Although the general strikes on April 6 and May 4 have drawn limited public participation, they have revealed an important new political phenomenon in Egypt: political mobilization by young, second generation internet users via blogs, YouTube, and Facebook. After two years of intensive government efforts to outmaneuver the opposition, this mobilization caught the regime flat-footed. It highlighted the possible role of interactive non-traditional media in bringing about political change in Egypt, just as the government’s heavy-handed response to the strikes revealed its failure to find new forms of political control aside from the usual repression by the security apparatus.
The growing role of non-traditional media has pushed the state to try to curb them through various mechanisms. Several bloggers have been arrested, including Moneim Mahmoud (editor of the Ana ikhwan or “I am Brotherhood” blog). Isra Abdel Fattah, who started a Facebook group calling for Egyptians to join the April 6 strike (over 74,000 joined the group), was also arrested and held for sixteen days. The blogger Wael Abbas (editor of the al-Wa’i al-misri, or“Egyptian Awareness” blog) has been vilified in the government media due to his success in documenting Egyptian police brutality inside detention centers in video clips he posted on YouTube. And in February 2007, blogger Karim Amer was sentenced to four years in prison in 2007 for criticizing President Hosni Mubarak and religious institutions.
In the past few years, bloggers and other internet users have played several different roles in Egyptian politics. First, internet users have voiced direct criticism of President Mubarak’s regime. For example, bloggers went beyond criticizing the amended Article 76 of the constitution, which regulates the process for presidential elections, and mobilized to record the flagrant abuses that tarnished the popular referendum on the amendment in May 2005, notably the sexual harassment of female journalists. The bloggers also stood in solidarity with the reformist judges who were subject to systematic attacks by circles close to the regime.
Bloggers have played a crucial role in uncovering abuses by institutions loyal to the regime. The spread of mobile phone video technology enabled bloggers to reveal incidents of torture in a number of detention centers, incidents that later became legal cases before the courts. Such efforts built bridges between bloggers and domestic human rights groups; some blogs now systematically map detention facilities in which officers commonly physically abuse detainees. The political opposition has used bloggers’ documentation to attack the regime for its use of torture not only as a means of suppressing political opposition but also in controlling political and social mobility.
Another area of blogger activism is the state of religious minorities, an extremely sensitive issue in Egypt. During the last three years, some blogs have specialized in transmitting the views of religious minorities in Egypt, as well as forms of discrimination practiced against them. Perhaps the most prominent examples are the blogs founded by members of the Baha’i religion. Blogs such as Baha’i misri (Egyptian Baha’i) and Min wijhat nazar ukhra (From Another Perspective) have become not only a source of information on the Baha’i sect and their situation in Egypt, but also a way to mobilize support for their demands. There are also blogs that document religious discrimination against Christians, expressing criticism that differs radically from the conciliatory political discourse of the Egyptian Coptic Orthodox Church. Here, the blog Aqbat bila hudud (Copts without Borders), edited by Hala Butrus, has given voice to those who see discrimination against Christians as being rooted not only in society but in the state and question the regime’s official discourse about “national unity.”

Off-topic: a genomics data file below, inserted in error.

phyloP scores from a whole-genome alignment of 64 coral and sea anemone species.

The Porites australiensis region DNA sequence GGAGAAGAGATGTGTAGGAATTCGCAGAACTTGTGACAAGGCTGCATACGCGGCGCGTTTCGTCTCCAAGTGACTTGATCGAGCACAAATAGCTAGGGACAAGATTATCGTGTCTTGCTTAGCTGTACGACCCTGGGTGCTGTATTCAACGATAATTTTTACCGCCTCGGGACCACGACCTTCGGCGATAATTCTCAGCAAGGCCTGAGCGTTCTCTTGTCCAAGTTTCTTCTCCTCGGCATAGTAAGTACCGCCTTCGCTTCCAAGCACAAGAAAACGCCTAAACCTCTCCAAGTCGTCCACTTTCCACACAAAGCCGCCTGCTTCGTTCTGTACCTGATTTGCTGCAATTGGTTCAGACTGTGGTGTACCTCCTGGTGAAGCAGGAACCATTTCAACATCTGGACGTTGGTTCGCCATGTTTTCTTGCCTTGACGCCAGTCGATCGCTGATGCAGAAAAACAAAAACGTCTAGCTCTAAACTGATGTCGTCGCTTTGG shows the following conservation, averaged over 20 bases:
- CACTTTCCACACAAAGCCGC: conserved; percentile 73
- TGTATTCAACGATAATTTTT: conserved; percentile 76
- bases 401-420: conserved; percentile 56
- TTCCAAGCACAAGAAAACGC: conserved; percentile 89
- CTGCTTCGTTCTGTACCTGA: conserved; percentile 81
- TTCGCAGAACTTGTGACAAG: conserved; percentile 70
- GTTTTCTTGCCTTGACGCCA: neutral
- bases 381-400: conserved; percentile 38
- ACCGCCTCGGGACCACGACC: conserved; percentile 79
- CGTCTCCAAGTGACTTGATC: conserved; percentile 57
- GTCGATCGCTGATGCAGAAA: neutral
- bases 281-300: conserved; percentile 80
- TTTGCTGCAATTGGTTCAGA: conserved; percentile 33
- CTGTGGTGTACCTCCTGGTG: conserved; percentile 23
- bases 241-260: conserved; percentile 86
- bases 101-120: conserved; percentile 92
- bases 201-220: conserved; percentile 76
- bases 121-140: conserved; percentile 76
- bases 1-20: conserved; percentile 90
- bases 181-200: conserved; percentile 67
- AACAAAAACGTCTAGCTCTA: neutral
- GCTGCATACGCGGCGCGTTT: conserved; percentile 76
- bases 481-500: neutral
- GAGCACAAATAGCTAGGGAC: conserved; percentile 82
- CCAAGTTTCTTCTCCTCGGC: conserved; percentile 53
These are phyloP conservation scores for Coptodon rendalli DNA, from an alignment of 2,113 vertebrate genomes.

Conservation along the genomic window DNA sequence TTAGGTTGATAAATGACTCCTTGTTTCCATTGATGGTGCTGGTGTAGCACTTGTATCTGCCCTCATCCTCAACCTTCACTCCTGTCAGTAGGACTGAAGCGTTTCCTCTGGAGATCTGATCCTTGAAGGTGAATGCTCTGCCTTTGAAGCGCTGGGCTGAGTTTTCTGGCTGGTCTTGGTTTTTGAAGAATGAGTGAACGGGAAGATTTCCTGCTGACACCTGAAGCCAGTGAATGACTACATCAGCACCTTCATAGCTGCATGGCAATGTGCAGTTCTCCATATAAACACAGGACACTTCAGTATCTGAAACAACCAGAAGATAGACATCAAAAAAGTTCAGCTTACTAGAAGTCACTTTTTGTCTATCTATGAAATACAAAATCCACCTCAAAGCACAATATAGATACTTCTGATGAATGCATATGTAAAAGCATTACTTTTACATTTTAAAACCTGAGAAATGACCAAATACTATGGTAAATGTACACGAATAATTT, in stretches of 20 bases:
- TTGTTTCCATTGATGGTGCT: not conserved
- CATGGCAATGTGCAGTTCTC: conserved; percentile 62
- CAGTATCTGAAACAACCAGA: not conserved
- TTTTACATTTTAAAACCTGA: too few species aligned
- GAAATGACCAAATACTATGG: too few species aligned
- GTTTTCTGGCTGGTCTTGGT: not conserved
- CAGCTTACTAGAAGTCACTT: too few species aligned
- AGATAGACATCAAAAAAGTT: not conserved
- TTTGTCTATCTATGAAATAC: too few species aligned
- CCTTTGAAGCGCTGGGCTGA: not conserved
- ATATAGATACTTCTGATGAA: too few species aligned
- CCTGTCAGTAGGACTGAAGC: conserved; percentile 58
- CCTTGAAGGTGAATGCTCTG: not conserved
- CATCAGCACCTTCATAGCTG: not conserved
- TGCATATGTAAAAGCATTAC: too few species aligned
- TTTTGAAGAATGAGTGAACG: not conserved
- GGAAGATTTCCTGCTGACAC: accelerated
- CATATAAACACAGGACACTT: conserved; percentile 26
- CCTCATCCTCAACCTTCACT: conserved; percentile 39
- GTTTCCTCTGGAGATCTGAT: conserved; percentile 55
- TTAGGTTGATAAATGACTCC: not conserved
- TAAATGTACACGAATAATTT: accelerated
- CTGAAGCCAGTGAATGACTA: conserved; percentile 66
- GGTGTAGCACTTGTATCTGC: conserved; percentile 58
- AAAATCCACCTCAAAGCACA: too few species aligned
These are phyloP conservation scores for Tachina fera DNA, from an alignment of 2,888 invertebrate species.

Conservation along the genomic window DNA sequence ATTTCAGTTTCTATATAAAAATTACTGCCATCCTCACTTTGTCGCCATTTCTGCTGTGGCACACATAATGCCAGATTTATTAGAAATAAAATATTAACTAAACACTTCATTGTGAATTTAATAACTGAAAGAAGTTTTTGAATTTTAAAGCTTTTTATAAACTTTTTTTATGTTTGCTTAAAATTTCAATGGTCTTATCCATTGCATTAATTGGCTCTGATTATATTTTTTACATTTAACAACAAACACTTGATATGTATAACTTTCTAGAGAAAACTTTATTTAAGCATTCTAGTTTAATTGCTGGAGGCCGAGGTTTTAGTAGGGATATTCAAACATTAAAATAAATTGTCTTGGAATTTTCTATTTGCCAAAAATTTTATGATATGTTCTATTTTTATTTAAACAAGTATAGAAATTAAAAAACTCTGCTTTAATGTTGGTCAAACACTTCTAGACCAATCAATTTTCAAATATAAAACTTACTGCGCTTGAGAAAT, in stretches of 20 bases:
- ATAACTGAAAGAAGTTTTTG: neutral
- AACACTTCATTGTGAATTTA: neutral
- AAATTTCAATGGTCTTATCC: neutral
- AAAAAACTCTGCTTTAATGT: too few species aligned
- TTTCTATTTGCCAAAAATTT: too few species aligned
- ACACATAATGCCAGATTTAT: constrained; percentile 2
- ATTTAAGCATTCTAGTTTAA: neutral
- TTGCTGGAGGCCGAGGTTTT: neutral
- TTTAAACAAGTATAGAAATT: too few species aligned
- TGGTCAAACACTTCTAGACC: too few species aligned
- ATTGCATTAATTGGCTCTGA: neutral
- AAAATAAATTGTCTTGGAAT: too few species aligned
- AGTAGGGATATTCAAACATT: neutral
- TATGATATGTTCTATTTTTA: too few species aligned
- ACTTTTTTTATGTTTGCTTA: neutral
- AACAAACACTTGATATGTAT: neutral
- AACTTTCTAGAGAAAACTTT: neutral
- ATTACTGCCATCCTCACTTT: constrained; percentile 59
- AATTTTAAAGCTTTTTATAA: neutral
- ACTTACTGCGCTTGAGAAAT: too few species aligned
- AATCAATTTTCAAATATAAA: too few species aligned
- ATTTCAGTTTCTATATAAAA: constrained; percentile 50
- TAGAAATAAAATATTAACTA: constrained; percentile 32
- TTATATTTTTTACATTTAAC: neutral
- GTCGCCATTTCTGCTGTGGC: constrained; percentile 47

Yet another area that bloggers are probing is the battle over strategies for various political players. Some recent examples include blogs by members of the Muslim Brotherhood and their debates over the draft party platform put forward by the Guidance Bureau in 2007. In the past, Brotherhood blogs served mainly to express the movement’s political ideas and recruit new members, for example students. In discussing the platform, however, the blogs expressed and crystallized the struggle between the reformists (such as Ana ikhwan) and the conservatives. Most Brotherhood blogs joined the reformist side of the debate, rejecting ideas such as supervision of the executive and legislative branches by a board of religious scholars or exclusion of women and Copts from the presidency. Brotherhood bloggers are also credited with bringing disagreements over the platform out from behind closed doors—as they are now doing with many political topics that were once taboo in Egypt.
Ahmad Zaki Osman is a journalist for the Egyptian daily al-Badeel. Paul Wulfsberg translated this article from Arabic.